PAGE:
Just this last Oct. 22nd, CCAHT presented a showing of the short documentary Chosen at the Corvallis-Benton County Public Library, which tells first-person stories of being trafficked and tricked. After the film, Detective Keith Bickford of the Oregon Human Trafficking Task Force discussed the work of the task force as well as the status of human trafficking in Oregon.
Bickford suggested that human trafficking is often a crime “hidden in plain sight.” He stated that the mix of pimps preying on vulnerable girls and a population of people wanting to “bury their heads” and look the other way helps to create the opportunity criminals desire. Although the topic is scary for people or even hard to imagine, it’s important to raise awareness—especially in communities like Corvallis that feel safe or exempt. For us Corvallisites, it may be easy to look around and not see any evidence of human trafficking and dismiss it – but that doesn’t change the fact that it’s here.
“It’s a topic that most people don’t know about or don’t want to know about. Portland is one or two in the country [for sex trafficking] depending on who you ask, so this issue is very close to home,” says Ailiah Schafer of CCAHT. Though the video is useful for anyone, Schafer claims that it is especially effective for youth, as it features other youth who have been trafficked. CCAHT has been in the works for about two years at this point, and has started hosting these local events to address the issues of human trafficking that are in our own backyards.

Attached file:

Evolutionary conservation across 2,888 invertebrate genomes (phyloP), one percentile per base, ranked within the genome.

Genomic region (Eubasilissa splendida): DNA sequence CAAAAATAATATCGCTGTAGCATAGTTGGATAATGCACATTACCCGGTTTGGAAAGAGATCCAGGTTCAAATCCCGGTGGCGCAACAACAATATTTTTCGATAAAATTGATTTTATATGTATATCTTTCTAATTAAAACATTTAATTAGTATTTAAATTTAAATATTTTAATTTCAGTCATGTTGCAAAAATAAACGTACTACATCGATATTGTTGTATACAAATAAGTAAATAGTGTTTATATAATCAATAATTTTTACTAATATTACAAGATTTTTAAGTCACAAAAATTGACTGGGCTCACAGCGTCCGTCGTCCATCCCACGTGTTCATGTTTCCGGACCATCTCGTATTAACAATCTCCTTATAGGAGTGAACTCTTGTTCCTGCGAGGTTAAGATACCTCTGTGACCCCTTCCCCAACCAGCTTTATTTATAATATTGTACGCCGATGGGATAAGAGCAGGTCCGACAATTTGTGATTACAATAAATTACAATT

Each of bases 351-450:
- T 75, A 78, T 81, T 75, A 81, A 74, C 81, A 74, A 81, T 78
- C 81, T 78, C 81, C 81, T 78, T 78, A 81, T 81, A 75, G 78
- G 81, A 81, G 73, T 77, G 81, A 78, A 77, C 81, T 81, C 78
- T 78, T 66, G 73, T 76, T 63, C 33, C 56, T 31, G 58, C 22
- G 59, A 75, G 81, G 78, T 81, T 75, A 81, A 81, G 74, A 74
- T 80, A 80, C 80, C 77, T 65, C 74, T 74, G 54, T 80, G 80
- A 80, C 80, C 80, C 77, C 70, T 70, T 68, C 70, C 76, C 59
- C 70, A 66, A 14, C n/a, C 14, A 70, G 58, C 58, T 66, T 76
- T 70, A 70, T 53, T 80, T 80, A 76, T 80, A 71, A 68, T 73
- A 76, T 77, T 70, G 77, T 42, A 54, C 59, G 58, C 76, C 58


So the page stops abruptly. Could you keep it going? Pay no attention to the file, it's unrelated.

“Human trafficking happens everywhere. Wherever there are at-risk youth, there is trafficking,” said Schafer, who further went on to explain that this is because pimps and traffickers often lure young people in who haven’t got other people to depend on, or who feel neglected by the adults in their lives. Not only does this echo the difficulties in hunting down the raw numbers regarding how many youth are actually being trafficked, but makes it increasingly obvious that this problem is not restricted to any particular number of areas.
PSU Leads Search for Real Numbers
The U.S. Attorney for Oregon recently commissioned a study through Portland State University in an attempt to get real world statistics regarding the number of underage girls being trafficked through the Portland area. The study, released in August 2013, stated that at least 469 underage children were exploited as commercial sex workers from 2009 to 2013 in the state. The researchers admitted that this number was likely lower than the actual figure due to the same inherent difficulties that provided the need for this study in the first place.